Here’s how to potentially make spring allergies less painful

Today’s guest blogger is Alana Jones, DO, a pediatric allergist at Nemours/Alfred I. duPont Hospital for Children.

With the spring-like weather we’ve been having lately, it’s definitely the time to start thinking about seasonal allergies. Even under ‘normal’ winter conditions, Valentine’s Day is an ideal date to begin pre-treating the symptoms of springtime allergies. In this part of the U.S., tree pollen starts to emerge in early to mid March. We suggest treating kids with known allergies to tree pollen starting on or about February 14 as a pre-emptive strike.

When started on certain medications a few weeks in advance of blooming pollen, children may not need other remedies to get through the height of allergy season. Peak season for spring allergies is from early April to early May, although it varies from year to year. In 2016, for example, the month of May seemed worse than April for those with allergies.

The typical symptoms of spring allergies include itchy nose, eyes, skin and even the roof of the mouth; lots of sneezing, runny nose, congestion and eye tearing. When these effects persist, kids may experience fatigue, poor sleep, and difficulty concentrating, which can affect school and other activities. 

Intranasal steroid medication will help to relieve inflammation in the nose as well as eye symptoms. We may also recommend over-the-counter or prescription antihistamines for itching and sneezing. In general, any child with allergic symptoms that require medication can benefit from a visit with an allergist. Allergy testing pinpoints the causes of allergic reactions thereby eliminating the guesswork of what medicines to give and when. In fact, about a third of people with allergy-like symptoms do not have allergies. Rather, there is a non-immune mechanism at work, signaling the need for different medication. We test because we want to be as precise as possible in our symptom management, and wish to neither overmedicate nor offer treatment that isn’t helpful. For example, if allergy tests are negative, we may treat the child with nasal saline rather than antihistamines.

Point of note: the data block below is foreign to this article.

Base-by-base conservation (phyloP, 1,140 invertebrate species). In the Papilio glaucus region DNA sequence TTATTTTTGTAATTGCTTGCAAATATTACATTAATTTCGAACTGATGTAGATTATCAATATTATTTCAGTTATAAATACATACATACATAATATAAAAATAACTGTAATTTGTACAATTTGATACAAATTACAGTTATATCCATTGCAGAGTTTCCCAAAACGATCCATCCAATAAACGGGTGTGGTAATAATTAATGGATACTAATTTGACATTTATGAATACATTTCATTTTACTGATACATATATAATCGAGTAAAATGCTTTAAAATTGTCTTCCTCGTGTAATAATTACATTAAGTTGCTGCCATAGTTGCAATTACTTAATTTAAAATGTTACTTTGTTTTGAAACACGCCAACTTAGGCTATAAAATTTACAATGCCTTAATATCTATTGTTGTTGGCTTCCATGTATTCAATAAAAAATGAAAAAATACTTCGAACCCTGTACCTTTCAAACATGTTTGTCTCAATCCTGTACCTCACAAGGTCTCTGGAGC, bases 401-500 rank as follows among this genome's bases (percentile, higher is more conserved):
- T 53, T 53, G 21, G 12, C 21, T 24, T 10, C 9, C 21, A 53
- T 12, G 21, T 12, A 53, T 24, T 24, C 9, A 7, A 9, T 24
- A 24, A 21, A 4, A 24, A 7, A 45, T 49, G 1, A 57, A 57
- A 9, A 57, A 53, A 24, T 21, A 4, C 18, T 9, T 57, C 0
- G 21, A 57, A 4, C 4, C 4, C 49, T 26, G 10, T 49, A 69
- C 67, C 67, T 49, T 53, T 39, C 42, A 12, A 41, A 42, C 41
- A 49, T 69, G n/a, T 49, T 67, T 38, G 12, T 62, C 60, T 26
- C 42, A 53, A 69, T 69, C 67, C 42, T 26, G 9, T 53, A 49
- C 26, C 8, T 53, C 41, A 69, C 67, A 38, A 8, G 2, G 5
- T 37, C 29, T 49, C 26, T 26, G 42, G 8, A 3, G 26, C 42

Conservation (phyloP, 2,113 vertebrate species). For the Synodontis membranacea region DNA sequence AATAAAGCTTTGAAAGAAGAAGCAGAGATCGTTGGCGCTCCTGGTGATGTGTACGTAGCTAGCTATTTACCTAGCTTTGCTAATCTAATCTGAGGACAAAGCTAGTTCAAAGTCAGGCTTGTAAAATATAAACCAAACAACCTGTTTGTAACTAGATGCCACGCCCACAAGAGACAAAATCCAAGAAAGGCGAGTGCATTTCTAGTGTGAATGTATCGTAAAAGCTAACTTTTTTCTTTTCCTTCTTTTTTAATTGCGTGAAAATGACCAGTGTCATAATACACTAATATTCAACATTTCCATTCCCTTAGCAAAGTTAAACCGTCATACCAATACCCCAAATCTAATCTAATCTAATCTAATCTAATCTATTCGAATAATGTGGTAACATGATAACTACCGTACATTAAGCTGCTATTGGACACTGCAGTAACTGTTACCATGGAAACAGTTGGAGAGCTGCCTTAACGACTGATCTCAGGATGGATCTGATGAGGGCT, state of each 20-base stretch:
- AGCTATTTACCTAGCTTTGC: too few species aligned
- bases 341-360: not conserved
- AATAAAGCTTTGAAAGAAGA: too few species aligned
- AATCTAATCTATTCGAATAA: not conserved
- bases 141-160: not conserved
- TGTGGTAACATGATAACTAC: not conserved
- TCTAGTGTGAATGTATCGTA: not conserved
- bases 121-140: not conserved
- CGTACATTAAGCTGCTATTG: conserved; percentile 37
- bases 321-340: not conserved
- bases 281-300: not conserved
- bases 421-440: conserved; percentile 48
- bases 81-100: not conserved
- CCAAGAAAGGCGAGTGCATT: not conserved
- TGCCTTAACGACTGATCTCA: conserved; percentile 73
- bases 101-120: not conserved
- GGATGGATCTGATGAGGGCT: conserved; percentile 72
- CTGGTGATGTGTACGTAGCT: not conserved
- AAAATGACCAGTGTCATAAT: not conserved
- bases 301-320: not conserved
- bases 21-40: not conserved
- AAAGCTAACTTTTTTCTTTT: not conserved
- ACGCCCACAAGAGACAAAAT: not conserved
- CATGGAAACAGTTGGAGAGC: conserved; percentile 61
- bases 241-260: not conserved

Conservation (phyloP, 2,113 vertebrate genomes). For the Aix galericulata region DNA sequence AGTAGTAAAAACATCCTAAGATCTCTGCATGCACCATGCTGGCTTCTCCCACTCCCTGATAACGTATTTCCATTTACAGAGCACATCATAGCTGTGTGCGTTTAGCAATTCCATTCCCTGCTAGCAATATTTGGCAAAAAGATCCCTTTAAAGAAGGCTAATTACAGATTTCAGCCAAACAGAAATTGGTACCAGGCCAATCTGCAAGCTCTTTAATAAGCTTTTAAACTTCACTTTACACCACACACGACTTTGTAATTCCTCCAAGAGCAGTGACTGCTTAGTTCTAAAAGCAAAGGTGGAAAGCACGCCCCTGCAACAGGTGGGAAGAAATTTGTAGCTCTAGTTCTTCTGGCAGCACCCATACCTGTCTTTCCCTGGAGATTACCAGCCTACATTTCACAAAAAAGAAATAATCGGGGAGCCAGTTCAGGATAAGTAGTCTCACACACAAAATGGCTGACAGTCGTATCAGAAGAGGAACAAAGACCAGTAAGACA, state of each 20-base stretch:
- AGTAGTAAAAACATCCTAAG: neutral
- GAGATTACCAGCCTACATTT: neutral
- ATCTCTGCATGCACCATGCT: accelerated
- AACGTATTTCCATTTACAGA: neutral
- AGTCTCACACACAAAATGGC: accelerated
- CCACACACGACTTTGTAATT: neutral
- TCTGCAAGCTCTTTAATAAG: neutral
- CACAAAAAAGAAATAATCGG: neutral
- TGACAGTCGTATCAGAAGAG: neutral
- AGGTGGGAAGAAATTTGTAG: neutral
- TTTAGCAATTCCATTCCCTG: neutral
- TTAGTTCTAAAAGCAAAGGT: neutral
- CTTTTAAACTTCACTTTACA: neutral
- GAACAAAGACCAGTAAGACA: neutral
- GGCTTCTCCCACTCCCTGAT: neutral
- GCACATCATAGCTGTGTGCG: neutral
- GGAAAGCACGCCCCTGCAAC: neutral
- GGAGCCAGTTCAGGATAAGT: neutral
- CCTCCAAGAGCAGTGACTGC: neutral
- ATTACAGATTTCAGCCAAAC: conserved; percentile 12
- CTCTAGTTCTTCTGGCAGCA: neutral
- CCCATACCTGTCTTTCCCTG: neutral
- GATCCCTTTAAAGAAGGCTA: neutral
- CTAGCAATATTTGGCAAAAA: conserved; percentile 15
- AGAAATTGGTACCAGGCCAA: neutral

Parents who are curious about pollen counts in their area can go to the American Academy of Allergy, Asthma & Immunology for information. During times of peak counts, in addition to giving the recommended medication, keep windows closed at home and in the car, avoid exposure to pollen and limit outdoor play during peak pollen hours. If children do play outside, be sure they bathe and wash their hair before going to bed. Refrain from drying clothes or linens outdoors.

The only treatment that can truly ‘fix’ allergies is allergy shots which desensitize the immune system over time. We recommend shots for kids aged 5 and older, depending on the child’s condition and their tolerance. Allergy shots are highly effective in treating not only allergic rhinitis and allergic conjunctivitis, but also associated allergic asthma and eczema. We have seen kids on allergy shots start to shine in school and in sports because they are symptom-free. Allergy shots are safe and effective, but they’re not for every child. Getting the best results involves a long term commitment – a total of three to five years. If you think your child could benefit, be sure to talk the option over with your child and your allergist.


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